a lyric poem noted for its formality in tone and diction, usually written in response to a death or to contemplation of a tragedy
refers to the language that is smooth and musically pleasant to the ear.
prominence of a syllable in terms of differential loudness, or of pitch, or length, or of a combination of these.
the formation of a word from a sound associated with what is named
Elizabethan/Shakespearean Sonnet
one that has 3 quatrains(group of 4 lines), and one rhyming couplet(2 lines)
abab, cdcd, efef, gg
is meant to be performed by an actor or actors on a stage
the narrator of a poem; not to be confused with the poet
Onomatopoeia is:
the use of words to imitate the sounds that they describe (POW!!!)
of or relating to a category of peotry which expresses subjective thoughts and feelings in a songlike style or form
Rhetorical question
A question to which an overt answer is not expected
dynamic character
one who changes as a result of the story's events
Italian Sonnet (or Petrarchan)
Also called regular or classic sonnet, divided into the octave (first 8 lines) and the sestet (last 6 lines). Rhyme of octave is abba, abba. The rhyme scheme of the sestet is cde, cde, or cd, cd, cd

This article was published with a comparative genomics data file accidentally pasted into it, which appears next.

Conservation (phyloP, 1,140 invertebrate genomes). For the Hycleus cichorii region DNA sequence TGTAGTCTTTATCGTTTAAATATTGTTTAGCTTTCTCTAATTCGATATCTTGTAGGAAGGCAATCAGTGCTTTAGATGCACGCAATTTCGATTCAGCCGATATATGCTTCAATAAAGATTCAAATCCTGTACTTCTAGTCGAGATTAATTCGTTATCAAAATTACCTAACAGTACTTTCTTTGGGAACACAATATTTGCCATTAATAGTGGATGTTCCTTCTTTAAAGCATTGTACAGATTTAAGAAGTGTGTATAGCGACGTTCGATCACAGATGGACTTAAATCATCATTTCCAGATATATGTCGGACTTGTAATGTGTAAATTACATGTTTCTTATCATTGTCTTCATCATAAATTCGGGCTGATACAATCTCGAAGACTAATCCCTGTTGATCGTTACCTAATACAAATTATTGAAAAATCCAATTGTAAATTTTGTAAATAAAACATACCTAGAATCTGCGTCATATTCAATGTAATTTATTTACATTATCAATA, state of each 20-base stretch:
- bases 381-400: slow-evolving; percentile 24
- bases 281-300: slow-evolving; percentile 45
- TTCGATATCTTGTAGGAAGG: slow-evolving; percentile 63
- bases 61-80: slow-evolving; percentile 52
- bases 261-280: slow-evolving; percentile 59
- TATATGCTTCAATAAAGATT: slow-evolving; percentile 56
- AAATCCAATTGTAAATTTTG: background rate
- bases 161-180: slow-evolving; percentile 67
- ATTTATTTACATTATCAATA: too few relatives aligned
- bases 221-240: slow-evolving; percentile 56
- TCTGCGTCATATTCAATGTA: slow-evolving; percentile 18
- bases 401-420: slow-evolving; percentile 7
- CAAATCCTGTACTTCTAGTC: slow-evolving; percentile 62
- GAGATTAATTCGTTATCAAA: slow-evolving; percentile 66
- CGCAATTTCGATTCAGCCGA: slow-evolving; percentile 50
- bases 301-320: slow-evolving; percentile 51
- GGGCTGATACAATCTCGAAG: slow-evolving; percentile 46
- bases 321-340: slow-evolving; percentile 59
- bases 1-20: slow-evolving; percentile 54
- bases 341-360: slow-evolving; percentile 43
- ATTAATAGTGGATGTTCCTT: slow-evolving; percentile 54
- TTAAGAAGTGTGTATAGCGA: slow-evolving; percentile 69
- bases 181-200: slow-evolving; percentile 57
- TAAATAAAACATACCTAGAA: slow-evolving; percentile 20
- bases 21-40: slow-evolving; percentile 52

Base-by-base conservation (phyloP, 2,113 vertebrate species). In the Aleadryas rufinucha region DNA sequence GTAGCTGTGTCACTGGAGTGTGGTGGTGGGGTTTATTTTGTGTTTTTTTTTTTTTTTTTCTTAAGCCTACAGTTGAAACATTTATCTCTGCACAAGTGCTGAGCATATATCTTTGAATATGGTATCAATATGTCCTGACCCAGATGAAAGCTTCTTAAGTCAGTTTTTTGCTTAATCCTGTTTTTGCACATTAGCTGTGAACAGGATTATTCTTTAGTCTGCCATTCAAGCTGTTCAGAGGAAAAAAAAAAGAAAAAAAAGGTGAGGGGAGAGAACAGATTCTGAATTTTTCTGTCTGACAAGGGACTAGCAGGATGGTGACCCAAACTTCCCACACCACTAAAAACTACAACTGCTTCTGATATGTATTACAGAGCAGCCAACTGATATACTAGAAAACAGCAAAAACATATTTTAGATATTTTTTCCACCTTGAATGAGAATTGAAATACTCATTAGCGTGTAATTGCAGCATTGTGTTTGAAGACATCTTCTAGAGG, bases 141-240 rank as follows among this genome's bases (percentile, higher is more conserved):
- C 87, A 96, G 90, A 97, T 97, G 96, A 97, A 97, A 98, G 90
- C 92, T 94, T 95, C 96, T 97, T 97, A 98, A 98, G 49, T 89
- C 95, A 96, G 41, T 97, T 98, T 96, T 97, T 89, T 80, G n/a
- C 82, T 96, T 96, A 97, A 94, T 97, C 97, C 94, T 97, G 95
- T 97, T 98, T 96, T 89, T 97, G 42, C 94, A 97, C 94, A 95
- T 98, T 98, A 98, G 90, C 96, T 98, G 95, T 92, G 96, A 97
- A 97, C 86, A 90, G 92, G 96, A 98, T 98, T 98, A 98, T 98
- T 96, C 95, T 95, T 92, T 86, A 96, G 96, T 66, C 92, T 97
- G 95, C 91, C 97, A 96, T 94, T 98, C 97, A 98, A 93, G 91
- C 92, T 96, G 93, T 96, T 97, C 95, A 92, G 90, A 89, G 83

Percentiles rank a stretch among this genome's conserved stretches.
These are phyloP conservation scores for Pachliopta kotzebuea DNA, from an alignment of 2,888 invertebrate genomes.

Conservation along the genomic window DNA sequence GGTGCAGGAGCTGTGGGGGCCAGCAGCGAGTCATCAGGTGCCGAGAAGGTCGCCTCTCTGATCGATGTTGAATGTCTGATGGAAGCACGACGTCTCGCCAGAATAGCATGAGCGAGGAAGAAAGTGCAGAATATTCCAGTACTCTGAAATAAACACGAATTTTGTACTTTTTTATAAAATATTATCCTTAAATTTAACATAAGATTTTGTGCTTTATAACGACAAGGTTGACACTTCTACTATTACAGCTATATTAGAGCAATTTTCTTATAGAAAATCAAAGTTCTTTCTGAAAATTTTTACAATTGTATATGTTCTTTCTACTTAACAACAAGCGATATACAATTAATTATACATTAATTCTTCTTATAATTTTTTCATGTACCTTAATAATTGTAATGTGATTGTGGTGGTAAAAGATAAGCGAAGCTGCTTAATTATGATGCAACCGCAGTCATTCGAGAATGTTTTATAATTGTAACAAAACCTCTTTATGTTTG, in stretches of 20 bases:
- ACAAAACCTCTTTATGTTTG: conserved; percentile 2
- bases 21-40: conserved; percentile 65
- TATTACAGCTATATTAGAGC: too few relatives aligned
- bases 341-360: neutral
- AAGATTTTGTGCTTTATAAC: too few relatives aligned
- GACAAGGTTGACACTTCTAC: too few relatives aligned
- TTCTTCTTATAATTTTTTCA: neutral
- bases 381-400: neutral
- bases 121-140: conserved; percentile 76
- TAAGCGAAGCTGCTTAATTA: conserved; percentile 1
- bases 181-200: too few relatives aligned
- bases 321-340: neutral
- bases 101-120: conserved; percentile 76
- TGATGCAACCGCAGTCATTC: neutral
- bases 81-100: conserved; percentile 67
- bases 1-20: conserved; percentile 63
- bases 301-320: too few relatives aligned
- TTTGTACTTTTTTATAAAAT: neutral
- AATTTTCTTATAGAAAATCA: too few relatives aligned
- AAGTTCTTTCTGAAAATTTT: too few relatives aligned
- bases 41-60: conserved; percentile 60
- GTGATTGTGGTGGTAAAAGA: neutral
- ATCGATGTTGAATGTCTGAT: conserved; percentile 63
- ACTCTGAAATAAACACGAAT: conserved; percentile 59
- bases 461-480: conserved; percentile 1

the wreck of the hesperus- henry wadsworth longfellow
It was the schooner Hesperus,
That sailed the wintery sea;
And the skipper had taken his little daughter,
To bear him company.
Blue were her eyes as the fairy flax,
Her cheeks like the dawn of day,
And her bosom white as the hawthorn buds,
That ope in the month of May.
The Skipper he stood beside the helm,
His pipe was in his mouth,
And he watched how the veering flaw did blow
The smoke now West, now South.
Then up and spake an old Sailor,
Had sailed the Spanish Main,
"I pray thee, put into yonder port,
for I fear a hurricane.
"Last night the moon had a golden ring,
And to-night no moon we see!"
The skipper, he blew whiff from his pipe,
And a scornful laugh laughed he.
Colder and louder blew the wind,
A gale from the Northeast,
The snow fell hissing in the brine,
And the billows frothed like yeast.
Down came the storm, and smote amain
The vessel in its strength;
She shuddered and paused, like a frighted steed,